Australia names three new sites for World Wetlands Day

Australia names three new sites for World Wetlands Day

24 January 2001

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The Hon Dr Sharman Stone MP, Federal Member for Murray and Parliamentary Secretary to the Minister for Environment and Heritage, will attend World Wetlands Day ceremonies at The Wetland Centre, Newcastle, and announce the designation of three new Wetlands of International Importance, as well as extensions for four existing Ramsar sites, in Western Australia. The new sites, effective as of 5 January 2001, are

australia-newsites2.jpg (41253 bytes)Becher Point Wetlands (677 ha, 32º23’S 115º44’E) is a good example of shrub swamps and seasonal marshes that have formed in an extensive sequence of inter-dunal depressions that have arisen from seaward advancement of the coastline over recent millennia, a type of wetland system that is rare in southwestern Australia. Examples of this type of geomorphological sequence in equally good condition and within a protected area are rare world-wide. The series of wetlands within the site exhibits a continuum of development in geomorphology, hydrology and vegetation and is considered to be a unique wetland system in Western Australia, and one of the youngest wetland systems on the Swan Coastal Plain. The sedgelands of the site are included in the national list of threatened ecological communities. Land use within the site is confined to nature conservation, and the surrounding areas are residential. Ramsar site no. 1048.

Right: Becher Point Ramsar site (Photo: Jim Lane)

Lake Gore (4,017 ha, 33º47’S 121º29’E) is a near-permanent saline lake and part of a downstream system of inter-connected lakes and swamps of various sizes which are intermittently inundated. Lake Gore itself supports the largest known populations of Hooded Plover Thinornis rubricollis (up to one third of the global population) is important for moulting by thousands of Australian Shelduck Tadorna tadornoides and for drought refuge by thousands of ducks and shorebirds, and it supports thousands of Banded Stilt Cladorhynchus leucocephalus (up to 10% of the global population). Uses consist of nature conservation and low-level recreational pursuits. Salinity and water quality are monitored regularly by high school students from Esperance as part of the "Ribbons of Blue" programme. Ramsar site no. 1049.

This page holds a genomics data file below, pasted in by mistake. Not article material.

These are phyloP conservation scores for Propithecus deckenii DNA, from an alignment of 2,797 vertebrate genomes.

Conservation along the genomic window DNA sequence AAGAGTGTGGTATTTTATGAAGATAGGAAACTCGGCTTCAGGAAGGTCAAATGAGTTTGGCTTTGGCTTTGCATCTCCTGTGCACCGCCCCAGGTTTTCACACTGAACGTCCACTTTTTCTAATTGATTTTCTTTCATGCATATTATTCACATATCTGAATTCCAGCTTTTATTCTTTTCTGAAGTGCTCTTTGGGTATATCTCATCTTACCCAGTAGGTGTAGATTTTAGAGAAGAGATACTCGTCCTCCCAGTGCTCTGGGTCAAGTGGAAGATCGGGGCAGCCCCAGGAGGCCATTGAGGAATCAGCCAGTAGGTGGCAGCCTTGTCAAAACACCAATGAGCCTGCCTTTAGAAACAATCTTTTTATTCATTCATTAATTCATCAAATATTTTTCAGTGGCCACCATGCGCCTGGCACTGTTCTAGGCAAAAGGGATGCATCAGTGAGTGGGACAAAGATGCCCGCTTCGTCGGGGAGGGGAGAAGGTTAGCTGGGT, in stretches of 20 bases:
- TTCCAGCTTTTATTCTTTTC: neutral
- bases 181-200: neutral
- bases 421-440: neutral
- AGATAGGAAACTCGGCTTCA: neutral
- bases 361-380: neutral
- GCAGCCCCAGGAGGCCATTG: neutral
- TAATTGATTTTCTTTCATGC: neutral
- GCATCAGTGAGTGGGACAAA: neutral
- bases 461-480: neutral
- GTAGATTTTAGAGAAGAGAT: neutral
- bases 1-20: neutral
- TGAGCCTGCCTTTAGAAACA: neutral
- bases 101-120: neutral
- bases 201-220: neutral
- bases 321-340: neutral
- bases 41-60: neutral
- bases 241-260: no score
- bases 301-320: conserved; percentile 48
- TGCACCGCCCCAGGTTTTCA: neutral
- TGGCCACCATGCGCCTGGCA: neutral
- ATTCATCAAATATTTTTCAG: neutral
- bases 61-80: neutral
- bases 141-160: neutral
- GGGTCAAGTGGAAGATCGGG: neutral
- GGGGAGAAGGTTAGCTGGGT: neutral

Muir-Byenup System (10,631 ha, 34º29’S 116º43’E) comprises a suite of partly inter-connected lakes and swamps of varied size, salinity (saline to fresh), permanence (permanent to seasonal) and substrate (peat and inorganic), in an internally-draining catchment. The open lakes are used for moulting by thousands of Australian Shelduck Tadorna tadornoides and for drought refuge by tens of thousands of other ducks, while the sedge/shrub-dominated swamps support an important population of Australasian Bittern Botaurus poiciloptilus and three types of nationally vulnerable orchids. Vegetation communities of the site’s wet flats are among the few remaining in non-coastal parts of southwestern Australia and the site has some of the largest natural sedgelands in Western Australia. The site is used for nature conservation, but agriculture, notably grazing of domestic sheep and cattle and tree plantations, occurs in adjoining lands. Illegally released feral pigs cause considerable damage to vegetation and soil. Ramsar site no. 1050.

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In addition, four existing Ramsar sites in Western Australia, all designated on 7 June 1990, have been significantly expanded:

Ord River floodplain (15º15'S 128º22'E) , a large system of river, seasonal creek, tidal mudflat and floodplain wetlands that supports extensive stands of mangroves important for salt-water crocodiles and a large number and diversity of waterbirds, has been extended from 102,000 to 141,453 hectares.

Peel-Yalgorup system (32º49'S 115º42'E), a large system of shallow estuary and saline, brackish and freshwater lakes that is used by tens of thousands of waterbirds, including large numbers of migrant shorebirds from the northern hemisphere, has been expanded from 21,000 to 26,530 hectares. The site is one of very few in the world where living thrombolites (a type of microbialite, superfically resembling stromatolites) occur in hypersaline water.

Toolibin Lake (32º55'S 117º36'E), the last large, Casuarina obesa-dominated wetland, with mostly living trees, in the inland agricultural area of southwestern Australia, has been extended from 437 to 493 hectares.

Vasse-Wonnerup system (33º37'S 115º25'E), an extensive, shallow, nutrient-enriched wetland system with widely varying salinities, has been expanded from 740 to 1,115 hectares.

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